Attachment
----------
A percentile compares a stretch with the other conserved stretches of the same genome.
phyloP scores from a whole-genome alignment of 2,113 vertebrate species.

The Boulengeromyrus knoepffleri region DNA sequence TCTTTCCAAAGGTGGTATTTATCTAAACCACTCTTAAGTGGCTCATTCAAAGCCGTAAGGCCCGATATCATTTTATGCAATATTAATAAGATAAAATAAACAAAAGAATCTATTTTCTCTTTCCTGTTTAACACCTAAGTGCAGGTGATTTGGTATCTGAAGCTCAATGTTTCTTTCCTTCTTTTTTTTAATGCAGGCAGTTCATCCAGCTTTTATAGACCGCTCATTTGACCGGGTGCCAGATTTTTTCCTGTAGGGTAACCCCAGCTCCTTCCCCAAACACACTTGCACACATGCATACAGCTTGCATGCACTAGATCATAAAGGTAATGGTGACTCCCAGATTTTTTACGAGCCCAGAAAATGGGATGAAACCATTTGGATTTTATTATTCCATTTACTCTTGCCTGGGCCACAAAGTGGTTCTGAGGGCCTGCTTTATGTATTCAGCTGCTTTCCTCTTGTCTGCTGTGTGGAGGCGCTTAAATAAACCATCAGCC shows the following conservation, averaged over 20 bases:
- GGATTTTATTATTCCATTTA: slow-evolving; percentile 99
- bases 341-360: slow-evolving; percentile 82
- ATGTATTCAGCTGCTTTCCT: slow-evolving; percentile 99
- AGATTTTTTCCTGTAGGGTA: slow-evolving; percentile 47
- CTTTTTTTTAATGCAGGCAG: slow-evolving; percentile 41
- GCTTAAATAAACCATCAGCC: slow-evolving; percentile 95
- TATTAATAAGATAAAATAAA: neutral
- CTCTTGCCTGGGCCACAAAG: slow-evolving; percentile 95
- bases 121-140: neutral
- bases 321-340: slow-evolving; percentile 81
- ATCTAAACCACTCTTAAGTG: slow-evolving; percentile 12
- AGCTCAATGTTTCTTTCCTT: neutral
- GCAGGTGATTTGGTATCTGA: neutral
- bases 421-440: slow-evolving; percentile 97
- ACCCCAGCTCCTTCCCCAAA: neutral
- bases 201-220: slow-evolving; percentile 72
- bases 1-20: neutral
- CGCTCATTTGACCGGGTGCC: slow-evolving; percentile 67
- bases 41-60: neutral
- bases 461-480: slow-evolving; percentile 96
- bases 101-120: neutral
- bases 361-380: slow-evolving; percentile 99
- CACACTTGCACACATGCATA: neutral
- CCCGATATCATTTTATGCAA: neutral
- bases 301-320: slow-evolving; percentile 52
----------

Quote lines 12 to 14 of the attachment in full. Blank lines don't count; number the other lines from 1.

- bases 121-140: neutral
- bases 321-340: slow-evolving; percentile 81
- ATCTAAACCACTCTTAAGTG: slow-evolving; percentile 12